I'm sitting at a table, on the ship, surrounded by people. A friend at my table (with her computer), and a friend at each of the tables beside us, each with their own computers. Random comments here and there, but we're each kind of on our own as well. On the ship of 450 people alone time is time where you sit amongst people or as far from people as you're able, and tune them out. Sometimes that's going back to your cabin and hiding on your bed. That's not possible for me at the moment since my roommate worked the night and is sleeping. Sharing a room with 6 other people is all about respect!
I'm sure you're all just waiting for pictures...
So here we go, I'll attempt to be brief (no promises though, you know me! If you're bored just skim through pictures, I won't be offended!)
We got up and left our dorms in Texas at 5:45am (no pictures, too early and everyone a mix of stressed/excited/tired), travelled in two large vans for 2 hours (a little longer actually, since there was one inevitable "whoops I forgot my backpack at the dorm" which meant turning back to get it), and arrived to Dallas just in time to check in. Check-in was not without it's dramas, including about 4 people whose connecting flight was not being confirmed for some unknown reason. And a couple overweight bags that meant shuffling of items and a lot of waiting around. Security was easy in comparison.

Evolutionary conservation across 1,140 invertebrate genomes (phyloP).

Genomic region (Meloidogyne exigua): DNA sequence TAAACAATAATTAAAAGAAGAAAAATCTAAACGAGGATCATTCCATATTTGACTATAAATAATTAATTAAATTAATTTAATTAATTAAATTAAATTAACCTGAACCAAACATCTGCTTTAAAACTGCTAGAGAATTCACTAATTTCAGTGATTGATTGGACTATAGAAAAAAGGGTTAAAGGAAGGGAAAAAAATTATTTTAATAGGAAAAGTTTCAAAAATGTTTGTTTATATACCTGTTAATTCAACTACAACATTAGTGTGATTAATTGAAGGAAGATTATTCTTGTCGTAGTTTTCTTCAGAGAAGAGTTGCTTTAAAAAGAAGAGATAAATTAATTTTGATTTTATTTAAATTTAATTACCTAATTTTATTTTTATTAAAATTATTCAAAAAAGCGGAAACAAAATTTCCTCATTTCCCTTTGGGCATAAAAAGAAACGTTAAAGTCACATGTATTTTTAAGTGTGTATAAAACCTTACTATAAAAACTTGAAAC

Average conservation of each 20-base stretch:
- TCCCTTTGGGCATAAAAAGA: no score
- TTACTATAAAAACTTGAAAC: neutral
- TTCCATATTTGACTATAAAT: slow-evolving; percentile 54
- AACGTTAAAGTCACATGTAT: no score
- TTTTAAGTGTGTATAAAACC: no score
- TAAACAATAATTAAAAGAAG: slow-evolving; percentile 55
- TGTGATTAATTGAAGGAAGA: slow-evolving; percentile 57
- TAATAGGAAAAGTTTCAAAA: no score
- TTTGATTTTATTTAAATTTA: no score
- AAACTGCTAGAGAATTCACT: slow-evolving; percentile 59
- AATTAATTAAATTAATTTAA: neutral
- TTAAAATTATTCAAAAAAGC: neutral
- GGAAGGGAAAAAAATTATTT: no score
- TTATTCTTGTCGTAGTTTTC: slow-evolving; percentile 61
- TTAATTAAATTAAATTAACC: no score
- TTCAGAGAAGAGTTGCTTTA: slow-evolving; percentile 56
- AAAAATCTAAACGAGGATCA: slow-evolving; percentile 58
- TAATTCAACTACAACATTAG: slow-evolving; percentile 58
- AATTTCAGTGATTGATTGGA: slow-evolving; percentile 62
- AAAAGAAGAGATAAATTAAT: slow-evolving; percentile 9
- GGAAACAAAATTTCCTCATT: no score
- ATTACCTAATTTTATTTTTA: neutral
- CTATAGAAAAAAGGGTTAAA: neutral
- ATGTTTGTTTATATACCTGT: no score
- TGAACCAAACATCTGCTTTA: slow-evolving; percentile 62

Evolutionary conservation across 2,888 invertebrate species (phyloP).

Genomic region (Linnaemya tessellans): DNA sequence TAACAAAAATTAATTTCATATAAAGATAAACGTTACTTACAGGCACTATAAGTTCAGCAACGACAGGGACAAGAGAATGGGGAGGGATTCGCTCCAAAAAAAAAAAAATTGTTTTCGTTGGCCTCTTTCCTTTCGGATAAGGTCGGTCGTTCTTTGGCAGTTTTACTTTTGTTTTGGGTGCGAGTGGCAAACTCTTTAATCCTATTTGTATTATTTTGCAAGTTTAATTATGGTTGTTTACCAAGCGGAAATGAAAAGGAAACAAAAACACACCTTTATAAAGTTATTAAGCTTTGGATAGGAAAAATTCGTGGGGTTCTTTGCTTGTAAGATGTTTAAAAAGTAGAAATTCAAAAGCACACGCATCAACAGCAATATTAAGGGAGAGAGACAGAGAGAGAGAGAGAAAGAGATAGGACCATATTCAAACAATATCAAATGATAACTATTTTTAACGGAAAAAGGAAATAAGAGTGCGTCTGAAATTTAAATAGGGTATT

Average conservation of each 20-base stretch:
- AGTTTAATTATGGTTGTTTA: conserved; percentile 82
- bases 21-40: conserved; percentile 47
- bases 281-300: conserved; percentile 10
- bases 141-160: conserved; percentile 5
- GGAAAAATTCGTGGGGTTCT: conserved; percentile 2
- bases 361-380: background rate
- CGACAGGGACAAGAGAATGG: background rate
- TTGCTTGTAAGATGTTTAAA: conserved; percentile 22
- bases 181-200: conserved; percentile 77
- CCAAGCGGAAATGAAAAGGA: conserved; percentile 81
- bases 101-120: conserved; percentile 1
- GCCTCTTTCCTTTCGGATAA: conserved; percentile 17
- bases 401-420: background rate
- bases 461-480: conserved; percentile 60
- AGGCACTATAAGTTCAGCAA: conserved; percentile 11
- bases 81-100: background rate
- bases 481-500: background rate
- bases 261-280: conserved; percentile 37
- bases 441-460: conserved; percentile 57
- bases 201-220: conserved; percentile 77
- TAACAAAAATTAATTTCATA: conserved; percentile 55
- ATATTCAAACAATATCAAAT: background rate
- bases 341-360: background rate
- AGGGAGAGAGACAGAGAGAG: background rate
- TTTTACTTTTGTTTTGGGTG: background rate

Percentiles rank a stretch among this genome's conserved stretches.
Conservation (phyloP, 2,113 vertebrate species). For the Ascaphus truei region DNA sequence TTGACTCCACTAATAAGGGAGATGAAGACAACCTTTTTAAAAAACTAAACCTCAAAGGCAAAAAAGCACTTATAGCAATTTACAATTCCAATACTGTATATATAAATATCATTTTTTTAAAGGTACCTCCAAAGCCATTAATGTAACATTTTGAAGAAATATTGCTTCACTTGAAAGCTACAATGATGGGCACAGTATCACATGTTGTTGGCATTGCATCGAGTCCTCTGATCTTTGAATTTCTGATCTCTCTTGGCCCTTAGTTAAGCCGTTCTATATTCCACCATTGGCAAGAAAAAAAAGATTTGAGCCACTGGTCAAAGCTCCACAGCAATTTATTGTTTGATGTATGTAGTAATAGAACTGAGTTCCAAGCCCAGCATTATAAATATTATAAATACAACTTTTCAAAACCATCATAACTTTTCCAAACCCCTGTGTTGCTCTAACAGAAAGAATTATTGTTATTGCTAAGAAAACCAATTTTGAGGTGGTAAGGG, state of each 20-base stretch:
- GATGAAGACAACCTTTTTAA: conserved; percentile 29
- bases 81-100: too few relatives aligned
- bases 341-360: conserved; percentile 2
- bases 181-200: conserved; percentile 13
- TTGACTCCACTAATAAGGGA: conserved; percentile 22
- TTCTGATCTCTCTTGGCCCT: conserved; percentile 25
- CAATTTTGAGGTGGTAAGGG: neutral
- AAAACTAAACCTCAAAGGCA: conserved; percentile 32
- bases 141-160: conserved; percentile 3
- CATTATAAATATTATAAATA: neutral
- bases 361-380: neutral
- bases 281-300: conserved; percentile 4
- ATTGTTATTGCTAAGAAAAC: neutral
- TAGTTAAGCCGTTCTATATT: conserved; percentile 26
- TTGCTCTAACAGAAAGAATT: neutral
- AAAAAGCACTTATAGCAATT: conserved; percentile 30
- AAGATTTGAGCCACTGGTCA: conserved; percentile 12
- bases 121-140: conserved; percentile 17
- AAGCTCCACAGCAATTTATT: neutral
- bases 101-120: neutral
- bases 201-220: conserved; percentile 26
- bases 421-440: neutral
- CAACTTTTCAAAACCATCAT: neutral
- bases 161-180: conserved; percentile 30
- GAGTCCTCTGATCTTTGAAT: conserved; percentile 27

We flew Dallas - New York - Brussels - Banjul - Freetown. And were blessed with no flight delays or large problems along the way. We were actually fed more than some of us wanted (other than the American flight, where they don't feed you).
We did have a 3 hour layover in New York where we chose to stop at a restaurant to eat "normal" food.
Once we arrived in Freetown, we had been on the move for approximately 27 hours. Ya. Tiring. The last flight was the best sleep for most of us, and I actually felt a little rejuvenated afterwords. In the customs line in Freetown, we were put in a special line for officials and dignitaries because we came with Mercy Ships. We all got through that easily. Picking up luggage, on the other hand, was crazy.
I've been to India and thought I knew what to expect at the airport. Not quite. Here, they allow a certain number of... ?baggage handlers? to 'help' collect luggage, and if you don't get through customs lickety-split, they take all the baggage carts and make you pay for them, as well as wanting payment for their 'help' moving your bags etc. We had been warned of this ahead of time, but they were pushy and managed to get their hands on our stuff, and we were a little disorganized. In the end, we got all our bags, made it to our vans, loaded the roof high with stuff and took off for the ferry.
Note the nets to hold stuff on the roof of the van. And no, we did not all fit in one van, there were two vans plus the car you see in this picture, to help move all the stuff and people. 24 people with 2 bags each can be an unwieldy load.
We were lucky enough to be on a large ferry that carries cars and trucks and so was a fairly stable ride. Even so, I preferred to be out in the fresh air instead of inside. A bunch of us stood outside in the setting sun, watching as we got closer and closer to our new home.
The hardest part of the ferry ride was the two flights of narrow stairs we had to lug all the luggage up and down. Mild chaos, but all bags and people were accounted for. We went from the dock to the Africa Mercy, where they fed us (best lasagna ever... almost any familiar food is great when you're overtired and overhungry - airplane food does not count as good filling food!). We left valuables locked up onboard, and then were off to the hostel where we stayed for 2 weeks.